Dan Breznitz is right to question what struggling regions stand to gain from the Silicon Valley model of regional development. Estimates from the Brookings Institution indicate that just 5 metro areas accounted for 9 out of 10 new high-tech jobs between 2005 and 2017. Efforts to replicate this model elsewhere have typically failed because localities chase the outputs of an innovative region—large tech firms and high-growth startups—rather than cultivating the inputs: highly skilled individuals and technical infrastructure. As a result, tech companies and the people they aim to recruit mostly continue to flock to the places where the inputs for innovation already exist, and struggling regions remain stuck. For an alternative, Breznitz cites thriving places from China to Italy where firms innovate in more incremental ways than the likes of venture-backed unicorns.
What can places like Cobalt and Cleveland learn from these examples? Breznitz paints in broad strokes, pointing to the value of fostering an “innovation ecosystem.” Exactly what this means is unclear, but presumably it includes a constellation of organizations operating outside the free market dedicated to promoting economic development: government agencies, industry associations and private foundations, and universities and community colleges.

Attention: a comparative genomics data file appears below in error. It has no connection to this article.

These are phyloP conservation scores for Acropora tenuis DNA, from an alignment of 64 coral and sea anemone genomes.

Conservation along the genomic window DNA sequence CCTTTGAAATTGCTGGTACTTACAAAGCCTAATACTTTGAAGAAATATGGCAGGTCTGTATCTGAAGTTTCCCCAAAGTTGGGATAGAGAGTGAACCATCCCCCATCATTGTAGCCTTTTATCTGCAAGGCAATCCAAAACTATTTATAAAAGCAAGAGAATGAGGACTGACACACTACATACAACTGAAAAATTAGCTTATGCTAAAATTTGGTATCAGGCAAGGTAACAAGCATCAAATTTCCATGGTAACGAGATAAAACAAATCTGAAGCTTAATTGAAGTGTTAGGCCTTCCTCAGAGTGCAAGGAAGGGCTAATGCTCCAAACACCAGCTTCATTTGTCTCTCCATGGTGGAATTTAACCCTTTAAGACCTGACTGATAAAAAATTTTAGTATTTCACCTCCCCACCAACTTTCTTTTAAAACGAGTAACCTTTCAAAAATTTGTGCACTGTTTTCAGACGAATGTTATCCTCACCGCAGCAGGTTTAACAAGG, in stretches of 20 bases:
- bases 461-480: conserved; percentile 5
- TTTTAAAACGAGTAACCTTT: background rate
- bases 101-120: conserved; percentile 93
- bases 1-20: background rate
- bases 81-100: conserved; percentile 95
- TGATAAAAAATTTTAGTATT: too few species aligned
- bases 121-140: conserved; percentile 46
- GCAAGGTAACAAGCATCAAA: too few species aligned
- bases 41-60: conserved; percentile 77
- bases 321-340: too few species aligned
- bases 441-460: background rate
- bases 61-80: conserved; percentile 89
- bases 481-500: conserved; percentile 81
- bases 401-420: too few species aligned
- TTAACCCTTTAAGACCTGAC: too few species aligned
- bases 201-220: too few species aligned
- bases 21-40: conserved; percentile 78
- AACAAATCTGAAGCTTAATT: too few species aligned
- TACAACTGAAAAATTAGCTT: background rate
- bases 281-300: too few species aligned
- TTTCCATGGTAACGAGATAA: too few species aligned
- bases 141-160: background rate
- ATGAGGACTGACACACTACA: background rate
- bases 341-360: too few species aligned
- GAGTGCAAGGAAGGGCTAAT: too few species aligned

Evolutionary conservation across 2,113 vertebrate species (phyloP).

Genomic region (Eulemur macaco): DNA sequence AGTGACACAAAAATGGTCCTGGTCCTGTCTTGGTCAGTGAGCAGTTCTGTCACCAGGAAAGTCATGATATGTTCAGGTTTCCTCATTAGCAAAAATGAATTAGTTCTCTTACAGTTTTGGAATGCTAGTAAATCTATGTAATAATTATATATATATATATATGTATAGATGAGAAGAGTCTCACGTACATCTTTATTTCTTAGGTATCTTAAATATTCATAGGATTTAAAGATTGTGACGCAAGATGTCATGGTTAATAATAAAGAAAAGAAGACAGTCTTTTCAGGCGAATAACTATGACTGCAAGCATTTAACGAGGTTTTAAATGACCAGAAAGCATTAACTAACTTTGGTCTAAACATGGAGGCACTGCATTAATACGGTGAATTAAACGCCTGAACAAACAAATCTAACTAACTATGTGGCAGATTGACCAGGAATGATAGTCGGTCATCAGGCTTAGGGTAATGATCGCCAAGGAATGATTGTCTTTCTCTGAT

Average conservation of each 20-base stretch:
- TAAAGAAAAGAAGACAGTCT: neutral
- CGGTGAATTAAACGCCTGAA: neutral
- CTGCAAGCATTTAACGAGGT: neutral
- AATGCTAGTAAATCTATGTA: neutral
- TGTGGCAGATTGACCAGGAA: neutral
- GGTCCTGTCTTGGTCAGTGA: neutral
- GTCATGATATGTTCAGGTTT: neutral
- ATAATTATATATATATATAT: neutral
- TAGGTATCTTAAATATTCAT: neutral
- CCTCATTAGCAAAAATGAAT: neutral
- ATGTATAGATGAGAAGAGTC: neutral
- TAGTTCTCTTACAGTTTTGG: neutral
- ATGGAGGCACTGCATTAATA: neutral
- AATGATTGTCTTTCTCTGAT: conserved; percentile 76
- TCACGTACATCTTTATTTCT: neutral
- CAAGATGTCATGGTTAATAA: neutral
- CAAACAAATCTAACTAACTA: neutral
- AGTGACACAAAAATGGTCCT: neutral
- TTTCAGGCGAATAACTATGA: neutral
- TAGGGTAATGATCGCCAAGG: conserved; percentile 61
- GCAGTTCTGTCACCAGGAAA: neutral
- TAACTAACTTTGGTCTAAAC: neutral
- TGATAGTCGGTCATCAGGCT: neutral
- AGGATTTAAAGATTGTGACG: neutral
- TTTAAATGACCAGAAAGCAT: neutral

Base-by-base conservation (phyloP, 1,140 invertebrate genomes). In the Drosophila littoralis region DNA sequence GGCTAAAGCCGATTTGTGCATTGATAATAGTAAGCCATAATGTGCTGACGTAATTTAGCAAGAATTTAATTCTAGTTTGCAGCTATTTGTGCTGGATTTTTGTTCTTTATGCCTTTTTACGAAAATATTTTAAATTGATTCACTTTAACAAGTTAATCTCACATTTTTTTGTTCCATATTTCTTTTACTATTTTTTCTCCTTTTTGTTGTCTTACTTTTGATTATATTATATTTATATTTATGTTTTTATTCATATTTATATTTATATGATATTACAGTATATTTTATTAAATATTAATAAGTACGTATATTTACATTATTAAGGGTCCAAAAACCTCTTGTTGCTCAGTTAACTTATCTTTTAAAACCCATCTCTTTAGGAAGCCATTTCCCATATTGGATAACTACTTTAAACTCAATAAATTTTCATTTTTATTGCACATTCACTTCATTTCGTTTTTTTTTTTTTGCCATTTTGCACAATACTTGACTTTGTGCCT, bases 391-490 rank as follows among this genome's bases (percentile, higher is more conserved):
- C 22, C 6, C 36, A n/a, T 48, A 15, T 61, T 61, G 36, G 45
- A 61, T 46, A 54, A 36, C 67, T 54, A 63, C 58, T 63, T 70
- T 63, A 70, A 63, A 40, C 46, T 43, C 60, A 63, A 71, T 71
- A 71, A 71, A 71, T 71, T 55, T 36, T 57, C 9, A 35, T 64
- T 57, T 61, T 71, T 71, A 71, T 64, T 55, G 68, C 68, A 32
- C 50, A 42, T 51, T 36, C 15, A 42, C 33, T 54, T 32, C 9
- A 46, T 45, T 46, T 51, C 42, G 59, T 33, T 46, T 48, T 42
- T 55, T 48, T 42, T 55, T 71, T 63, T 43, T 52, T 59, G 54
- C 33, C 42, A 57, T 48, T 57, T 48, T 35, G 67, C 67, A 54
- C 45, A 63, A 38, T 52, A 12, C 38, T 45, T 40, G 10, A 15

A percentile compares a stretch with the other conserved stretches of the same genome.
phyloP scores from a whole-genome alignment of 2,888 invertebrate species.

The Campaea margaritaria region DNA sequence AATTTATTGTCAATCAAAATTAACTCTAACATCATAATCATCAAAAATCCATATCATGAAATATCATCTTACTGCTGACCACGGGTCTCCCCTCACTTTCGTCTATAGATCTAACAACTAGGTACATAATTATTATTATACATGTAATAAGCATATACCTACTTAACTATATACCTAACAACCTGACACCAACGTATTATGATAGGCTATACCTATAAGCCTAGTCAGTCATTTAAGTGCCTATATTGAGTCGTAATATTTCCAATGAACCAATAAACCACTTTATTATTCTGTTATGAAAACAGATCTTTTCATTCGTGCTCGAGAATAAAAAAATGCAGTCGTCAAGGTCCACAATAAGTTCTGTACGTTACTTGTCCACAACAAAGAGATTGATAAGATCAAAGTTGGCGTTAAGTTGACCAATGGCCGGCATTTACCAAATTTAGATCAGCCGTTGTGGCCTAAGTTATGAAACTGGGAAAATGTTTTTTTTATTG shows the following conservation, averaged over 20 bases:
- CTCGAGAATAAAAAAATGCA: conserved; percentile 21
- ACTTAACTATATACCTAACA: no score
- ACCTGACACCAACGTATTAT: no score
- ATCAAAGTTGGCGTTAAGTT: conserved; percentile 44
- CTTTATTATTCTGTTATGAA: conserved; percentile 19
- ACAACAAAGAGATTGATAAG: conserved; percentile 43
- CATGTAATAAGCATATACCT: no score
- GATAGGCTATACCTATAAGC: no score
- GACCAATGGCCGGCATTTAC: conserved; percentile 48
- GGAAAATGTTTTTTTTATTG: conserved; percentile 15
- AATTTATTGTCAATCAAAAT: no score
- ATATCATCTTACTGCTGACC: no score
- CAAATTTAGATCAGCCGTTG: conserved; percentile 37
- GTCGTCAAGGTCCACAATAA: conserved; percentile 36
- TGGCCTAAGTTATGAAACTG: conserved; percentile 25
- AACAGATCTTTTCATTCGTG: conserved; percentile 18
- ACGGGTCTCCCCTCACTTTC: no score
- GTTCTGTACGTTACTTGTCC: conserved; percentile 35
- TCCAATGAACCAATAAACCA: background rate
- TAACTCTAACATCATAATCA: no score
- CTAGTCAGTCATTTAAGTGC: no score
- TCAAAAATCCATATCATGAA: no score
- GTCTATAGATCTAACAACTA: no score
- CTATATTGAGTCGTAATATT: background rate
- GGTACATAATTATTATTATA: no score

These organizations are certainly important. What this prescription misses, however, is that many regions in the United States already have the trappings of an innovation ecosystem. The past several decades have seen a proliferation of nonprofit institutions dedicated to innovation and economic development. In St. Louis, there is the Cortex Innovation Community; in Kansas City, it’s InnovateKC; in Milwaukee, there’s MKE Tech. While eager to support innovation, these organizations do not always succeed: if you build it, innovators will not necessarily come. What often distinguishes the successful regions are the actors driving local economic development. An ecosystem’s activities—and its effectiveness—depend on who leads, and how.
In recent work at MIT’s Initiative for Knowledge and Innovation in Manufacturing, Dan Traficonte and I study innovation ecosystems in U.S. metro areas with a legacy of manufacturing, examining how some regions have remained strong even as many others have declined under pressure from globalization and technological change.